The Overlooked Art of Album Creation
Many times, we play music as background noise. No song seems to be able to hold our attention for more than the first 10 seconds. We keep creating more and more playlists– we listen to them on shuffle, wishing our favorite song comes on next. Rarely, we might play an album from the start, make it to the middle and then abandon it, because 40 minutes is seen as too long to listen to a single artist. We ignore all the efforts and time wasted on creating a coherent album that reflects the musician’s evolution from the last album they released, and we don’t try to decipher the message or follow the story it has to say.
The listener’s first interaction with an album is in most cases the album cover. It could act as a tool to reflect the music’s tone or the musician’s personality, preparing the listener for what they are about to listen to.
The symbiotic relationship between artwork and music can act as a reference point for a lot of the album’s characteristics, like the year it was made or its genre. For R&B, album covers tend to be more abstract with darker colors, whilst jazz album covers often display a close-up of the musician and are usually monochrome. This can be seen in BlueNote album covers – arguably the most important jazz record label – many of which were designed by Miles Reid. Another notable designer of album cover designer is S. Neil Fujita.
The complexity of album covers can vary a lot, comparing Kanye West’s Donda Album cover, a mere black picture, to Tyler the Creator’s abstract album covers.
Tyler the Creator, Flower Boy
John Coltrane, Blue Train
Guns N’ Roses, Appetite for Destruction
Frank Ocean, channel ORANGE
Miles Davis, Bitches Brew
The Beatles, Sgt. Pepper’s Lonely Hearts Club Band
Tame Impala, Currents
In the past, album covers were of much higher significance and importance than nowadays. The artist, oftentimes, didn’t use to have a say regarding the album cover. For example, Jimi Hendrix never knew what his album covers would look like until the album’s release. Nowadays, music isn’t as ambiguous as it once was, thus an album cover doesn’t have such a strong impact on sales anymore as people don’t have to rely on the album cover for the first impression of the artist and his works. Thanks to the evolution of technology, record labels, and musicians have many other ways of interacting with the audience in more interactive ways than a mere album cover, for example, 3D graphics, teasers, and visualizers.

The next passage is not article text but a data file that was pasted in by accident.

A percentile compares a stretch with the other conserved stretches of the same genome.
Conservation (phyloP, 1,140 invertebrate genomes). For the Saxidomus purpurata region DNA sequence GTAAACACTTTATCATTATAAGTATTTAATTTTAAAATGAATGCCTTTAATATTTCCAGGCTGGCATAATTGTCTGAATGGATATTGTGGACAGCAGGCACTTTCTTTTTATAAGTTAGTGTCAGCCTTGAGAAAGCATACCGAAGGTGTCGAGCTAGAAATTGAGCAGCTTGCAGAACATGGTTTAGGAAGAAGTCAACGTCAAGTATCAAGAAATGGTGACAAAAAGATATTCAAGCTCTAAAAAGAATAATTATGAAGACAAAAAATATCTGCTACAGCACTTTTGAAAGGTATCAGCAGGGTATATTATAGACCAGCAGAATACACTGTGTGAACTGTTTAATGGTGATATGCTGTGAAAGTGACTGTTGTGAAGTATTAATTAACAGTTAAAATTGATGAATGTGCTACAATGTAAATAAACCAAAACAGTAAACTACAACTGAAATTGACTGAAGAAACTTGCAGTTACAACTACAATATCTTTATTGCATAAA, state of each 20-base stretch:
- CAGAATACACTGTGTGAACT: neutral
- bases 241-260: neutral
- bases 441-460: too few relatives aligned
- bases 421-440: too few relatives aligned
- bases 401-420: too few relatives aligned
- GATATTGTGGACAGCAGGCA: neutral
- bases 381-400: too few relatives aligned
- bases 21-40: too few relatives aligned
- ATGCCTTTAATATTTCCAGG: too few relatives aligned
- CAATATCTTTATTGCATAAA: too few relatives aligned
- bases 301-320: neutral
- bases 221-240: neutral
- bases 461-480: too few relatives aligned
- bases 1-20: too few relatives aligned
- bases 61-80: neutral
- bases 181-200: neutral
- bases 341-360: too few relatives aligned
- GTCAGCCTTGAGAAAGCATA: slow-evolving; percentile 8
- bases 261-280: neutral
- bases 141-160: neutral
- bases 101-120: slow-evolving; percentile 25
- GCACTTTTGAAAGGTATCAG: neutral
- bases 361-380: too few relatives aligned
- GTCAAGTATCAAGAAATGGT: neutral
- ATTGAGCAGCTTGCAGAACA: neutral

Check out some of Billboard’s best album covers and compare the evolution and differences of album covers over time!
Sequencing is defined as “the silence between songs, crafting fade-ins and outs between tracks and choosing the order of release” of the mixtape, EP or the entire album.” It acts as a curation of the final presentation of the album.
Without appropriate sequencing, the artist risks creating a playlist rather than an album meant to be heard from start to end and a coherent story to tell, as there could be no relationship between the songs amongst themselves. For example, some notable albums meant to be listened to in order are Pink Floyd’s The Wall and the Beatle’s Sgt. Peppers Lonely Hearts Club Band.
“Without good sequencing, your album is just another playlist.”
Generally, other forms of art are consumed in the way the artist intends, whilst with music–especially in today’s fast society where we tend to judge an entire album based on the first seconds of a single song– album sequencing is, in my opinion, the most impactful way through which the artist can communicate how the album is meant to be listened to. The end of one song should be coherent with the start of the next track, to maintain the smoothness of storytelling of the album. For example, in Earth, Wind and Fire’s I am album the ending of the song “After the Love Has Gone” blends right in with the beginning of the following song, “Let Your Feelings Show”.
Album rollouts are the strategies involved in creating anticipation for an album. There are both pre- and post-album release activities in order to create and maintain audience engagement for the longest time period possible.
Through combining art and commerce, album rollouts used to play a dominant role in the whole album creation process. It allowed the listener to understand the musician’s progression and evolution slowly and progressively, as they entered a new era of their music career. It acted as a transition period to separate themselves from their previous work, whilst also creating expectations regarding what the upcoming album would feel like. Additionally, it could also increase the artist’s fanbase through the introduction of non-musical characteristics, such as style or humor. However, the catch with album rollouts is that the album has to live up to the expectations and hype created about its release.
Notable examples of some of the best rap album rollouts include Kanye West’s rollouts as well as the Weeknd’s rollout for After Hours.
Nowadays, the importance of more traditional album rollout strategies is slowly dying off, as the popularity of surprise drops of entire albums increase in popularity, like Beyonce’s Lemonade and Frank Ocean’s Blond. Now, the streaming era is destroying attention spans and diminishing the efficiency of a long-lasting rollout, compared to how things were a decade ago. Small 10-second teasers for music videos or a mere Instagram post have replaced the monthly, or even yearly, slow release of snippets from the album, the late-night talk show, or radio promotions.
So next time, think twice about pressing the shuffle on Spotify, or creating a new playlist, and consider allocating time for listening to an album of one of your favorite artists from start to end all in one go.